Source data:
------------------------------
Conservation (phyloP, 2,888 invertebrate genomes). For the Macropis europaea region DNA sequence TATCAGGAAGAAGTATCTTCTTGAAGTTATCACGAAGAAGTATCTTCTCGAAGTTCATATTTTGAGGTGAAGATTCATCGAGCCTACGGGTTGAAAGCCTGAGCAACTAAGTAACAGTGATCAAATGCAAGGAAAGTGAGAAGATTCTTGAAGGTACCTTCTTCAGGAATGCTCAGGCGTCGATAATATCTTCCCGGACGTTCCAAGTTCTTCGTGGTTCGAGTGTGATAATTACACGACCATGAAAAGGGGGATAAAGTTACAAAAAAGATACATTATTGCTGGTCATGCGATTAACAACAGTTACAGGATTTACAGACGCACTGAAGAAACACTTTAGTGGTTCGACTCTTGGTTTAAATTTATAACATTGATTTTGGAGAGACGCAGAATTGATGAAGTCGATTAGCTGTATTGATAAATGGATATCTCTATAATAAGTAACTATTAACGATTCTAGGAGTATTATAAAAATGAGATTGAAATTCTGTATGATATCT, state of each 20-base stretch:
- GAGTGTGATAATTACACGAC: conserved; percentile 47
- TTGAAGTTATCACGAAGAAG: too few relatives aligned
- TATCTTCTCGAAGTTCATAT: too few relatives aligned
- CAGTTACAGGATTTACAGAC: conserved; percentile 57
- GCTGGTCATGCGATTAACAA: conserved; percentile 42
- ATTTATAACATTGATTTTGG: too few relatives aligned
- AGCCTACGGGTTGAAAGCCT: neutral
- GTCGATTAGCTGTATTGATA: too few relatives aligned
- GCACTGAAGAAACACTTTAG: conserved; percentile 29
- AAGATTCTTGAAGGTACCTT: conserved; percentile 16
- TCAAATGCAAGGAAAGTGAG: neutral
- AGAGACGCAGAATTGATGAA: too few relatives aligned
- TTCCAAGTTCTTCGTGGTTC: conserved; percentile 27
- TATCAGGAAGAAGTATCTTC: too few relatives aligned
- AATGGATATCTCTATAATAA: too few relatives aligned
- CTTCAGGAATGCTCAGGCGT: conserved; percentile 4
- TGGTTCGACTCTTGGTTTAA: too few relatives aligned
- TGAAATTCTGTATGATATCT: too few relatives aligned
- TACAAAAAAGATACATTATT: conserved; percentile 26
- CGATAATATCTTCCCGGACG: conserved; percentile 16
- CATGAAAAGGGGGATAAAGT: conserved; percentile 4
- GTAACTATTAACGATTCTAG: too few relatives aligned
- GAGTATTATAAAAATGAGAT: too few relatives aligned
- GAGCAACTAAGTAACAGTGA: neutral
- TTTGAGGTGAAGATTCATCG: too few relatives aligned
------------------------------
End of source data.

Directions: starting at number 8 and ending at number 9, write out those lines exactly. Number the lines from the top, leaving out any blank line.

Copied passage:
- AGCCTACGGGTTGAAAGCCT: neutral
- GTCGATTAGCTGTATTGATA: too few relatives aligned